One sneaky way to get people to click the link in your bio? By referring to that link in individual photo captions. Ever seen captions that say something like “Link in bio”? They’re trying to direct you to their profile page so you click the link in their bio.
Engage users by updating that URL frequently to point to your latest blog content, YouTube video, product, or offer. For example, are you running a contest, or want to increase subscribers to your blog? Just change the link, and then post a photo that mentions the new link in its caption.
To change the link in your bio: Go to your profile page and click “Edit Profile.” Then, simply insert the URL of your choosing into the URL box.
You can change the URL on your profile page as often as you’d like.
Note: I’ve read before that shortened links often get blocked by Instagram, but we haven’t had that problem at HubSpot. In fact, we recommend using shortened links that include UTM tracking codes so you can see how much of your traffic came from your Instagram page. (Learn how to create UTM codes to track your URLs here.)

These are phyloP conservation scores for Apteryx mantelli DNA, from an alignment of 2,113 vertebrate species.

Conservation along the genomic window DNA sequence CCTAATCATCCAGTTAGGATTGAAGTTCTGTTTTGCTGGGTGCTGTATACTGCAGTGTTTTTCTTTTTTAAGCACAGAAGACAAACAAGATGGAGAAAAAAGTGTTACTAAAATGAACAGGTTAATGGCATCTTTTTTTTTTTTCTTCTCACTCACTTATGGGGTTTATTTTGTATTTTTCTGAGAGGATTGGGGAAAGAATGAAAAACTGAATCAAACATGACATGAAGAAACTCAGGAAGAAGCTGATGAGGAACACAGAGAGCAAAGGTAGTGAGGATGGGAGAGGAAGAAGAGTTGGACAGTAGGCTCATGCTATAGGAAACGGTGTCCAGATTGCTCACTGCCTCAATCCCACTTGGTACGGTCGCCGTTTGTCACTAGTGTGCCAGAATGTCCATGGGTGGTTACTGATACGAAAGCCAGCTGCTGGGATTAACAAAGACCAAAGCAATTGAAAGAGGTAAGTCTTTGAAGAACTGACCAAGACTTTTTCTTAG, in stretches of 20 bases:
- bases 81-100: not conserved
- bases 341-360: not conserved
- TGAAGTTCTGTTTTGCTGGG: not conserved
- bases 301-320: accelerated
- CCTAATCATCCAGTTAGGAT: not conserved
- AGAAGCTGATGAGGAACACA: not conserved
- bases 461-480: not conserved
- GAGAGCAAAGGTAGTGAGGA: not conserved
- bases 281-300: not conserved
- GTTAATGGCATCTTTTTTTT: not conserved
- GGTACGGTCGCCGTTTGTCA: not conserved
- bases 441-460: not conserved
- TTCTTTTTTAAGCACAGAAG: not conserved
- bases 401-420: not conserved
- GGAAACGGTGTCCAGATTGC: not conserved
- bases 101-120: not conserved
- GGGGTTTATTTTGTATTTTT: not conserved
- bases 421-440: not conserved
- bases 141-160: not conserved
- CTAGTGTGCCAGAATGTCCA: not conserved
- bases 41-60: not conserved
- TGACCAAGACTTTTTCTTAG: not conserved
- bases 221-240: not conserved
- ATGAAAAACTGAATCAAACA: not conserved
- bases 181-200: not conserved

Once you’ve changed the URL, simply publish a photo related to the URL with a caption that references the link in your bio. Here’s an example below, where we wrote in the caption, “FMI about Grow With HubSpot, visit the link in bio.”
7. Enabled Notifications
Before you call it a day, check your “Options” settings to make sure notifications are enabled so you can see when people share or comment on your photos. This’ll let you engage with them more quickly and easily, just like a lot of companies do on Twitter.